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14 Incredible Facts About American Showman P.T. Barnum
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Who was P.T. Barnum? Phineas Taylor Barnum was the brilliant and bizarre mind behind a number of famous hoaxes and the Barnum & Bailey Circus. However, his biography is full of interesting stories that go above and beyond those well-known attributes – like, for instance, the fact that he didn't establish a circus until later in life. Rather, Barnum started in the journalism world, founding a weekly newspaper in Bethel, CT. In 1842, he established Barnum's American Museum, where he displayed various human curiosities, such as the Feejee Mermaid and General Tom Thumb.
Barnum did not establish a circus until 1870 when he was 60 years old. It was known as "P. T. Barnum's Grand Traveling Museum, Menagerie, Caravan & Hippodrome," and it included funny and creepy circus acts as well as a museum of "freaks." In the late 1880s, it became the "Barnum & Bailey Greatest Show On Earth," and later the "Barnum & Bailey Circus."
Before he died in 1891, Barnum asked a local newspaper to print his obituary so he could read it in advance. He was buried in a cemetery that he designed: the Mountain Grove Cemetery, in Bridgeport, CT. And, really, those are just the beginning of P.T. Barnum's quirks.
He Bought A Slave And Claimed She Was George Washington's Nurse
Barnum bought an elderly slave, Joice Heth, in 1835 for $1,000, and claimed she was 161 years old and George Washington's former nurse. She quickly earned back her purchase price: Barnum made up to $1,000 weekly by exhibiting her throughout the Northeast.
He Marched 21 Elephants And 17 Camels Across The Brooklyn Bridge
Just after the Brooklyn Bridge opened in 1883, there was a stampede that resulted in the deaths of 12 people. Prior to the incident, the bridge's owners had refused Barnum's offer to parade his elephants across the bridge to prove its strength. But following the tragedy, they took Barnum up on his offer.
On May 17, 1884, Barnum walked 21 elephants (including the famous Jumbo) and 17 camels across the bridge from Manhattan to Brooklyn. It was a win-win for both parties. It was great advertising for Barnum's circus, and the weight of the animals proved that the bridge was indeed strong and safe enough to carry cars and pedestrians.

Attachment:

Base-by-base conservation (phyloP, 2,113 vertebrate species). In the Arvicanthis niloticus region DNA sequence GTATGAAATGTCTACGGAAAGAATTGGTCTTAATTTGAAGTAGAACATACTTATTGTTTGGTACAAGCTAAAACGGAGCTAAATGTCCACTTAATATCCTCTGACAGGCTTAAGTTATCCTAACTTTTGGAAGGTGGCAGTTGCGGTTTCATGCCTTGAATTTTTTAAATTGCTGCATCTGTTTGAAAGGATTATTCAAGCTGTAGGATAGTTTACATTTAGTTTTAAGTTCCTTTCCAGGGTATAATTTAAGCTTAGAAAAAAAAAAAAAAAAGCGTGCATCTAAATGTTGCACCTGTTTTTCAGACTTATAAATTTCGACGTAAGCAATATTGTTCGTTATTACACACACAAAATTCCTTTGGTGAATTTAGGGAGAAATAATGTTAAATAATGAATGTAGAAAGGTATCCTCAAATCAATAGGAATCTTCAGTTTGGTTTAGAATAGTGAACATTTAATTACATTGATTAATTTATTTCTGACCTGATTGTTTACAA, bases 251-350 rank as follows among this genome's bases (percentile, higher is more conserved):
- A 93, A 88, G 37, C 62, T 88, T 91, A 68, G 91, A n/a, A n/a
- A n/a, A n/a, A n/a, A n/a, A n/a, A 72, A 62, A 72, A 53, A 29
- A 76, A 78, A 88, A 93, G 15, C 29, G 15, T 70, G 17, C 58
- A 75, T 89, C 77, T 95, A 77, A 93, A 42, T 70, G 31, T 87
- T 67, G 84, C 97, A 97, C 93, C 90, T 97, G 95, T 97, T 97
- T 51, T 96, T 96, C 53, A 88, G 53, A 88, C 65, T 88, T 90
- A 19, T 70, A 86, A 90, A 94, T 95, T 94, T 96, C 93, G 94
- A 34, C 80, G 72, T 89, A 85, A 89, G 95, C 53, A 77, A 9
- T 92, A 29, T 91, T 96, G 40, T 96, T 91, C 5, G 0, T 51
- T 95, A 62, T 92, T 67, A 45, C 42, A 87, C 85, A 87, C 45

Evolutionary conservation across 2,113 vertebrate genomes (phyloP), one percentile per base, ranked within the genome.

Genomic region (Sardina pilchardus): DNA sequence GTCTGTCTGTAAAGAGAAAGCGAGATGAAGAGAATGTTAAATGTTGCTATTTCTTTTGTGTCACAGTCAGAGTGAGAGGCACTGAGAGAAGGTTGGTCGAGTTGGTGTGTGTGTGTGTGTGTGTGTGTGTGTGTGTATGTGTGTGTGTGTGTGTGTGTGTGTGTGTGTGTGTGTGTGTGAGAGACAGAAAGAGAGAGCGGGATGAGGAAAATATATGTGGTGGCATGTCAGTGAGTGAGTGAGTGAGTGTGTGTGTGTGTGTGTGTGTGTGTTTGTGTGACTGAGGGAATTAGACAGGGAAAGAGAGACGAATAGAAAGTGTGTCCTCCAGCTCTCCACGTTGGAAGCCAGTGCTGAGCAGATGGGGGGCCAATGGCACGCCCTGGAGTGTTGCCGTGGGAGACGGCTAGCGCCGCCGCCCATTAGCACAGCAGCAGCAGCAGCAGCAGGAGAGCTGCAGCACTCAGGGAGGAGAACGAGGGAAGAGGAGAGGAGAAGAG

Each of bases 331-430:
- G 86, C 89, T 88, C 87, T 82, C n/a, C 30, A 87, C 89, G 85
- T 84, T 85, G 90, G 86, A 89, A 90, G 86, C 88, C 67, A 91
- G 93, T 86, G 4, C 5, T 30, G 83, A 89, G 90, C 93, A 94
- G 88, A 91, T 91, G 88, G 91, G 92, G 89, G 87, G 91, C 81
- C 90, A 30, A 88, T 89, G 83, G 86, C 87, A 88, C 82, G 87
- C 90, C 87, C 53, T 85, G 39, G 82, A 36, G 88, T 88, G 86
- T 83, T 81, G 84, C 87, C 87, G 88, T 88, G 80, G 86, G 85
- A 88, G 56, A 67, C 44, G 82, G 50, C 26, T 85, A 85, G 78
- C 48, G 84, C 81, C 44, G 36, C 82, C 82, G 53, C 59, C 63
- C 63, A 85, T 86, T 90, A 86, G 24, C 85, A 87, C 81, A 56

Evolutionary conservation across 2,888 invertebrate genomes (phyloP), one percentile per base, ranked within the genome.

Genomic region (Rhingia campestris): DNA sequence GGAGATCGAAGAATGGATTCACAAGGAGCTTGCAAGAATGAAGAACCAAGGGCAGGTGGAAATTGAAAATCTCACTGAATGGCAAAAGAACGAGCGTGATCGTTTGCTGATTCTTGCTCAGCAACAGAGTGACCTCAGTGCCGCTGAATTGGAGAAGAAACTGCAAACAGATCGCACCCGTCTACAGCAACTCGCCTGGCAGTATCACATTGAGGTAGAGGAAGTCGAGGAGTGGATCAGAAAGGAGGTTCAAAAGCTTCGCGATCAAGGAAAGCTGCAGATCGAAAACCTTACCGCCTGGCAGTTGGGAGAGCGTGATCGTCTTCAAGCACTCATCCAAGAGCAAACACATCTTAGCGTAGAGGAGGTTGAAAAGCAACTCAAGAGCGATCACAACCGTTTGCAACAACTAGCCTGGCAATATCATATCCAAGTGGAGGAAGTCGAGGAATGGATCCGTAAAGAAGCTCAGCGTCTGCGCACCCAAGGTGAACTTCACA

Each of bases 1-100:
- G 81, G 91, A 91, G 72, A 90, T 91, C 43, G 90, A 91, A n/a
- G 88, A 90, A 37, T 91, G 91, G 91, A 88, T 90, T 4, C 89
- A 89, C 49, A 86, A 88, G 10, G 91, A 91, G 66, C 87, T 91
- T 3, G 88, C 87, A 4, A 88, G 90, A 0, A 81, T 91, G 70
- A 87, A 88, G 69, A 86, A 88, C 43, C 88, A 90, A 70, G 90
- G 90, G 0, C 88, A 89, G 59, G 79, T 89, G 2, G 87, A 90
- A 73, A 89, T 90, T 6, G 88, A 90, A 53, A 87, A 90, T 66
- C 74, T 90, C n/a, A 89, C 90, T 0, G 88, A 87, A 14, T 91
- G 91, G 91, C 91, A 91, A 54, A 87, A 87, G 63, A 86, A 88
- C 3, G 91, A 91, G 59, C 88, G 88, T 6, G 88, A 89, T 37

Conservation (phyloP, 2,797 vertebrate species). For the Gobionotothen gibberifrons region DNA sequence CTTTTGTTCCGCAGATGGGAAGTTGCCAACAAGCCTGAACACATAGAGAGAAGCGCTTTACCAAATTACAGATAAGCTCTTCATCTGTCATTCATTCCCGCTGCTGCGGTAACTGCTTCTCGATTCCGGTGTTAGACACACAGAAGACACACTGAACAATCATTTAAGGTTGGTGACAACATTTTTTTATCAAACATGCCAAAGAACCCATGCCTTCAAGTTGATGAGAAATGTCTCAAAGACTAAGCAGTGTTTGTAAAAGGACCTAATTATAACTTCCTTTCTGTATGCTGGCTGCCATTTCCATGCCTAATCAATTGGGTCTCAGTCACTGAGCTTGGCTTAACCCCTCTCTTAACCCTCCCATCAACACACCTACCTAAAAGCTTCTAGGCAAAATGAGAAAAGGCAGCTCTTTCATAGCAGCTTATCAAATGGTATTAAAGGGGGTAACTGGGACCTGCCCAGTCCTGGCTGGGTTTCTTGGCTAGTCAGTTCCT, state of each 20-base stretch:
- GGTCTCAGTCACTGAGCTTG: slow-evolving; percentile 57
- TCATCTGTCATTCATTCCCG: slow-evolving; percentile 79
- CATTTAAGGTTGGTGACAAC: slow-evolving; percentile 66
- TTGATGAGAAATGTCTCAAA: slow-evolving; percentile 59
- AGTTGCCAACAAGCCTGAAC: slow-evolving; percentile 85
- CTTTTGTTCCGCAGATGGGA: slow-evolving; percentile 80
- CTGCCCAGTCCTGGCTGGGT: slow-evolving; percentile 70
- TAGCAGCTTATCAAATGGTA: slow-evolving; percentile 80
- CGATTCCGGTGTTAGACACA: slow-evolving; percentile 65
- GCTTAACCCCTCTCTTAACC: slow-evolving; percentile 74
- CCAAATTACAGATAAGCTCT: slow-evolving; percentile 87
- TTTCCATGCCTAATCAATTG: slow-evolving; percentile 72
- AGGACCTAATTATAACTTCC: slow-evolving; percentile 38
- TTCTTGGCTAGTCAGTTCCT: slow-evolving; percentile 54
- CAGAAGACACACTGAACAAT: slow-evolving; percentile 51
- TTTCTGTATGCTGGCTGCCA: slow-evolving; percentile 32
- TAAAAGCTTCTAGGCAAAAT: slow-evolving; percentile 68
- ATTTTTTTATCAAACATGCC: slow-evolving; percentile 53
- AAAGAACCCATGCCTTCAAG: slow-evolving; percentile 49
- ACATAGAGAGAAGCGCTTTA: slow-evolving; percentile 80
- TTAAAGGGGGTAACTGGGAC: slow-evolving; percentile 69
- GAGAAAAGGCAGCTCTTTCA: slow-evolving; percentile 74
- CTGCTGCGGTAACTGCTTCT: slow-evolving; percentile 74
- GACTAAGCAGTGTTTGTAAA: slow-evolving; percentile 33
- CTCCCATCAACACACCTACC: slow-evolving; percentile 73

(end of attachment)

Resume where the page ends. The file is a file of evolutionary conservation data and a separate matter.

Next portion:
His Feejee Mermaid Was Actually Half Orangutan, Half Fish
Barnum exhibited the Feejee Mermaid during the 1840s, and it quickly became the most famous fake mermaid on display (they were a popular curiousity during the era). At the time, hoax mermaids usually had the upper bodies of apes, which were sewn onto fish tails. It's believed the Feejee Mermaid was half orangutan and half salmon.
Barnum described the specimen in his autobiography as "an ugly dried-up, black-looking diminutive specimen, about 3 feet long. Its mouth was open, its tail turned over, and its arms thrown up, giving it the appearance of having died in great agony."
The current whereabouts of the Feejee Mermaid are unknown; it was supposedly rescued from a museum fire, and donated to the Peabody Museum at Harvard University. However, it's unclear whether that specimen is the original mermaid.
He Introduced The World To General Tom Thumb
Barnum met a tiny four-year-old boy named Charles Sherwood Stratton in 1842. Charles weighed just 15 pounds and was only 25 inches tall. Barnum specialized in finding "freaks," and immediately knew the boy would be a sensation on the sideshow circuit. He taught Charles how to sing and dance and renamed him General Tom Thumb.
Tom Thumb became so popular that he traveled with Barnum around Europe, and even met Queen Victoria in England.